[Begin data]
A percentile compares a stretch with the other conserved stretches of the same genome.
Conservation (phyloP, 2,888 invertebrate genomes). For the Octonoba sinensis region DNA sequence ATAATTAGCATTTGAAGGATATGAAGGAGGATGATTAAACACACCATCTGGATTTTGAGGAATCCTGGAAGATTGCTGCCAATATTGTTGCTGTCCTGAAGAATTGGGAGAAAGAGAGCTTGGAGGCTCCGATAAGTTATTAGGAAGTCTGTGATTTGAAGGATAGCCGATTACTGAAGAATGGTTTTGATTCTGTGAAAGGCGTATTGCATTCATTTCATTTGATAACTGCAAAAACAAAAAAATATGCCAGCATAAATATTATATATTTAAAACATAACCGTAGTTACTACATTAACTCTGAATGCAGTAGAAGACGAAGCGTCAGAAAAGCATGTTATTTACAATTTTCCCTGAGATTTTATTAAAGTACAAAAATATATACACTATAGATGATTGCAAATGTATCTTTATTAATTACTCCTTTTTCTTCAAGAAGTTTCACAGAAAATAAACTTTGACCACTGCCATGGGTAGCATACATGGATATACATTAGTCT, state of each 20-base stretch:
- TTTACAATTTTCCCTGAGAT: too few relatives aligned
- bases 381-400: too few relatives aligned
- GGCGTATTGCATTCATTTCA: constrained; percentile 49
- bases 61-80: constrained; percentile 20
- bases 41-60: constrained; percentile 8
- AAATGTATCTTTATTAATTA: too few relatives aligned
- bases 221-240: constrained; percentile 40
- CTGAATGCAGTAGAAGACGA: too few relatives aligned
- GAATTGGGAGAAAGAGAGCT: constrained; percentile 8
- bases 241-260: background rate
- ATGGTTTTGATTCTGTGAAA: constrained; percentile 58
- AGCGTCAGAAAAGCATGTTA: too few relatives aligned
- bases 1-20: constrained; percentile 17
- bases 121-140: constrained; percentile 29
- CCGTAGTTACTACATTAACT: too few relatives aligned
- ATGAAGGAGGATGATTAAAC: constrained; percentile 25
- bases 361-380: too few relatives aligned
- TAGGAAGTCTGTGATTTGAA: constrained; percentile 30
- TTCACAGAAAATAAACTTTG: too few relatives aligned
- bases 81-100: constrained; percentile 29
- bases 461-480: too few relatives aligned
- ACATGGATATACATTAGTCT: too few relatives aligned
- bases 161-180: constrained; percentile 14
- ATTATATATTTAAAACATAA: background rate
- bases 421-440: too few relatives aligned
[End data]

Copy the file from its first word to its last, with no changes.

A percentile compares a stretch with the other conserved stretches of the same genome.
Conservation (phyloP, 2,888 invertebrate genomes). For the Octonoba sinensis region DNA sequence ATAATTAGCATTTGAAGGATATGAAGGAGGATGATTAAACACACCATCTGGATTTTGAGGAATCCTGGAAGATTGCTGCCAATATTGTTGCTGTCCTGAAGAATTGGGAGAAAGAGAGCTTGGAGGCTCCGATAAGTTATTAGGAAGTCTGTGATTTGAAGGATAGCCGATTACTGAAGAATGGTTTTGATTCTGTGAAAGGCGTATTGCATTCATTTCATTTGATAACTGCAAAAACAAAAAAATATGCCAGCATAAATATTATATATTTAAAACATAACCGTAGTTACTACATTAACTCTGAATGCAGTAGAAGACGAAGCGTCAGAAAAGCATGTTATTTACAATTTTCCCTGAGATTTTATTAAAGTACAAAAATATATACACTATAGATGATTGCAAATGTATCTTTATTAATTACTCCTTTTTCTTCAAGAAGTTTCACAGAAAATAAACTTTGACCACTGCCATGGGTAGCATACATGGATATACATTAGTCT, state of each 20-base stretch:
- TTTACAATTTTCCCTGAGAT: too few relatives aligned
- bases 381-400: too few relatives aligned
- GGCGTATTGCATTCATTTCA: constrained; percentile 49
- bases 61-80: constrained; percentile 20
- bases 41-60: constrained; percentile 8
- AAATGTATCTTTATTAATTA: too few relatives aligned
- bases 221-240: constrained; percentile 40
- CTGAATGCAGTAGAAGACGA: too few relatives aligned
- GAATTGGGAGAAAGAGAGCT: constrained; percentile 8
- bases 241-260: background rate
- ATGGTTTTGATTCTGTGAAA: constrained; percentile 58
- AGCGTCAGAAAAGCATGTTA: too few relatives aligned
- bases 1-20: constrained; percentile 17
- bases 121-140: constrained; percentile 29
- CCGTAGTTACTACATTAACT: too few relatives aligned
- ATGAAGGAGGATGATTAAAC: constrained; percentile 25
- bases 361-380: too few relatives aligned
- TAGGAAGTCTGTGATTTGAA: constrained; percentile 30
- TTCACAGAAAATAAACTTTG: too few relatives aligned
- bases 81-100: constrained; percentile 29
- bases 461-480: too few relatives aligned
- ACATGGATATACATTAGTCT: too few relatives aligned
- bases 161-180: constrained; percentile 14
- ATTATATATTTAAAACATAA: background rate
- bases 421-440: too few relatives aligned